Neither snow, nor sleet, nor blackouts , nor mounds of leftovers cooling in the fridge could keep shoppers from heading to malls and stores in search of bargains Friday.
As "Gray Thursday" gave way to "Black Friday" consumers were already on dawn patrols for doorbusters in hopes of scoring 30 percent to 50 percent off on the holiday season's hottest items, from "Frozen" dolls to smartphones to 4k TVs. Many stores opened early on Thanksgiving Day, some at the crack of dawn long before the turkey was in the oven and the football games began. On Friday, the merchants began opening their doors at 6 a.m. and crowds were already gathering.
"It's a little busier than I expected to see this morning," said Marshal Cohen, chief retail analyst at the NPD Group, who said he spied hordes of millennials seeking bargains.
"All the years I've been doing this, I've never seen so many young kids," he said.
The annual shopping migration was playing itself out in an atmosphere of uncertainty. Stagnant wages for many, except for the affluent, and tepid sales earlier in the year have given rise to a wide range of predictions about the most crucial season of the year for merchants. The most optimistic were calling for a rise of about 4.1 percent -- to $611.9 billion -- versus last year's holiday season. If that comes true, it would be the biggest increase since 2011.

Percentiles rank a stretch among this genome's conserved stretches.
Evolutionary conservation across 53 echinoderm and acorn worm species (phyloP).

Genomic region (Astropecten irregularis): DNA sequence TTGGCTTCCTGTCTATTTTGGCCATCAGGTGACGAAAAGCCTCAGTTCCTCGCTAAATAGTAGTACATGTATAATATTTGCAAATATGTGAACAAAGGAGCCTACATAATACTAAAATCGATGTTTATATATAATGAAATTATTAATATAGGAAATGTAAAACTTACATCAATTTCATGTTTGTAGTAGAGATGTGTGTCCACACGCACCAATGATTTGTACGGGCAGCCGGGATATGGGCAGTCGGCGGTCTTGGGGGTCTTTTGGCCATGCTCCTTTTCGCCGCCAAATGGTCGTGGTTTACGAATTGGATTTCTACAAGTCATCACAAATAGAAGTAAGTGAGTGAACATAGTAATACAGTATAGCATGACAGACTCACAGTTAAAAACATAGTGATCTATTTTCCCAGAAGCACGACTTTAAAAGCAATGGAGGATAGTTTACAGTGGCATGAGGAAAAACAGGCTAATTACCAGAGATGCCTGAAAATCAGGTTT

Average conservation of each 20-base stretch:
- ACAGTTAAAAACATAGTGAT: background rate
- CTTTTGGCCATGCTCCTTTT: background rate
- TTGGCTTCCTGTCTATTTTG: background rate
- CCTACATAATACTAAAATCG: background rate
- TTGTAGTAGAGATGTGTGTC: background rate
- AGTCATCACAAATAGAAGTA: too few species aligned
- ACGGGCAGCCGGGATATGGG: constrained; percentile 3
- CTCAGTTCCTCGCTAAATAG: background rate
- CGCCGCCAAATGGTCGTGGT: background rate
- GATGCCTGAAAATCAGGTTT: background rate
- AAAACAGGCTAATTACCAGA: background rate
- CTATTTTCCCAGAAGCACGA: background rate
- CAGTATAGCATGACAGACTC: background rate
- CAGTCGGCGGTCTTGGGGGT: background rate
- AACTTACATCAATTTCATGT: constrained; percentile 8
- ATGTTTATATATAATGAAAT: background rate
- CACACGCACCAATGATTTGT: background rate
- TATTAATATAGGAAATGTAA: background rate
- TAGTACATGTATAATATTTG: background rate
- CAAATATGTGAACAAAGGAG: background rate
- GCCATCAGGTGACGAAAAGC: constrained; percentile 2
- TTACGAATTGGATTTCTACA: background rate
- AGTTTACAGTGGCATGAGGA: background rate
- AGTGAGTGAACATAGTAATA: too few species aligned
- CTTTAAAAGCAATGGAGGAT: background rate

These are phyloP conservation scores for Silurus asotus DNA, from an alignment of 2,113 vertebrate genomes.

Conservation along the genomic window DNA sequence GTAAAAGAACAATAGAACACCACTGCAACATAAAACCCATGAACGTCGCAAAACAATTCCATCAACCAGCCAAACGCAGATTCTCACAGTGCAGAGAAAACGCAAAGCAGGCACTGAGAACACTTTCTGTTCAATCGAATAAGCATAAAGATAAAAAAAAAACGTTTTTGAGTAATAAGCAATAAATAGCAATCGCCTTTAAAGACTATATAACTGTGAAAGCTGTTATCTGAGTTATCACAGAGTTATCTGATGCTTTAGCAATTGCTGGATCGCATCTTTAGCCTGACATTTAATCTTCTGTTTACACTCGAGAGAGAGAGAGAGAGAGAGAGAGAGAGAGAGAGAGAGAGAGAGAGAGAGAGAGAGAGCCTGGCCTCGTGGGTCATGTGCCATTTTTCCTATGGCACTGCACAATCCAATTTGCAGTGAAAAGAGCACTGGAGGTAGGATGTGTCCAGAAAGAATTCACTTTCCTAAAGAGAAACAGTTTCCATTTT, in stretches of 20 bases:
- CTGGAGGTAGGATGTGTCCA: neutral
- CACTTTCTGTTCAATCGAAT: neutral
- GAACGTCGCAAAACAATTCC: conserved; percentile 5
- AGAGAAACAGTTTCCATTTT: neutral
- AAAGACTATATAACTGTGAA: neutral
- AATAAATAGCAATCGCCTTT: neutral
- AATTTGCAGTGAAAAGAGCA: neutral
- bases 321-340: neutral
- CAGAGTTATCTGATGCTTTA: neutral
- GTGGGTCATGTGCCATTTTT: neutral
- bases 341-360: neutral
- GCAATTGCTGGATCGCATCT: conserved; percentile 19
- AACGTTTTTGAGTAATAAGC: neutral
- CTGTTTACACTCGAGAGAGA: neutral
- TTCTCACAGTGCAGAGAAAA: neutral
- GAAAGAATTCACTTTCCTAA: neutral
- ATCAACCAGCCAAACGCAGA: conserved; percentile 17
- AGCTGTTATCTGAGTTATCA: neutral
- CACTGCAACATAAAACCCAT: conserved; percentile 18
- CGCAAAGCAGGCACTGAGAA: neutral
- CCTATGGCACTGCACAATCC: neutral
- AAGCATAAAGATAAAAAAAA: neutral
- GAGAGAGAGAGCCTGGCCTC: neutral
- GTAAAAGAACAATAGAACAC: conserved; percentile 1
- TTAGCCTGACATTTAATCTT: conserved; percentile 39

And with the rise of online shopping and "Christmas creep," with some retailers offering holiday discounts for over a week now, Black Friday itself has become less of a sprint to the doorbuster deals, and more of a marathon spread out over several days. Last year, sales on Black Friday slumped 13.2 percent to $9.74 billion, according to ShopperTrak, which tracks data at more than 70,000 stores globally. Bill Martin, co-founder of ShopperTrak, says how stores will fare Friday is uncertain.
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